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The Age of Fallibility
New York, NY : Public Affairs, 2006
HV6432 .S7 2006
GEORGE SOROS made billions anticipating the seismic changes in the financial markets and has used that money to try to change the world. In this book he brings that committment to the subject that has preoccupied him since 2001: the state of America. He looks at the fatal flaws not merely of the current administration - with whom his antagonism is well documented - but with the wider American view of the world.
A "stateless statesman," uninhibited by the need to temper his message to suit partisan politics, Soros delivers his most forceful and penetrating description of how the country that should provide a beacon for good governance around the world has lost direction, such that we believe our own rhetoric and myth making, in defiance of the facts that will shape our future. Soros insists that "America must undergo a change of heart." And if we are looking for somewhere to start, he says, we had better begin by renouncing the "feel good" misconceptions implicit in the war on terror.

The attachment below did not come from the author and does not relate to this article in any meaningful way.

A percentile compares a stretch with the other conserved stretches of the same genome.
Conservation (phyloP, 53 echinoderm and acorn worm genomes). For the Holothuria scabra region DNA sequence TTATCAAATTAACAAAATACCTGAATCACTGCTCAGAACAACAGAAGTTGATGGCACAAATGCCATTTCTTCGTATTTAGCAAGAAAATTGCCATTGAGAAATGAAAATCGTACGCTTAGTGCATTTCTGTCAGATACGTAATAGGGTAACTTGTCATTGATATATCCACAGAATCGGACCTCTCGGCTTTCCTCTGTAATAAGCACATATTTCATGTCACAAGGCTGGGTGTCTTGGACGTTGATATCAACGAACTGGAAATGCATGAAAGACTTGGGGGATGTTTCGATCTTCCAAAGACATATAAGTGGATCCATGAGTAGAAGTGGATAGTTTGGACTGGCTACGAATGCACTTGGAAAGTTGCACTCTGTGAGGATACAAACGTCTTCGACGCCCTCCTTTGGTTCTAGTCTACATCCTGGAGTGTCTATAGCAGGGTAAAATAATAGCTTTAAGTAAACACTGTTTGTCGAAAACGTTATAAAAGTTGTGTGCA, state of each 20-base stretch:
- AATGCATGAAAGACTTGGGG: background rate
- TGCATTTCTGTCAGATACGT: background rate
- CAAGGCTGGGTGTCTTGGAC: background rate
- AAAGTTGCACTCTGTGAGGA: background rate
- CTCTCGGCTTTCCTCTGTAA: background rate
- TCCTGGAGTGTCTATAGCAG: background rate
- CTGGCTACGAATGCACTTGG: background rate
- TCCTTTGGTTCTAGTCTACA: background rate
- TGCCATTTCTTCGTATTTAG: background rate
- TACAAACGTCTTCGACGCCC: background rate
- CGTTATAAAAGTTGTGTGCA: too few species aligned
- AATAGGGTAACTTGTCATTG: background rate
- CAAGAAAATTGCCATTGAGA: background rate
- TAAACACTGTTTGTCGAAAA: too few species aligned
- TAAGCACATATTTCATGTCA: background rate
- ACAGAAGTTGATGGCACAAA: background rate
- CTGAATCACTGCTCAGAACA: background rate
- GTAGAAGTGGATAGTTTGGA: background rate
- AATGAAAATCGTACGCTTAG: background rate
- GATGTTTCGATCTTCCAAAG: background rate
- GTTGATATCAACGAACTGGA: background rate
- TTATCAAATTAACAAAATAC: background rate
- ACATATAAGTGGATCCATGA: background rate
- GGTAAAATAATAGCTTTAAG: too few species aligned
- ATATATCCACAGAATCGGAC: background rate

At seventy-five, George Soros is clear about the major themes of our time - the threats to our civilization such as nuclear proliferation, global warming, terrorism and counter terrorism, and the breakdown of international cooperation. He is determined to address them, and, in The Age of Fallibility, he does so with impassioned eloquence.
Quoted from dustjacket.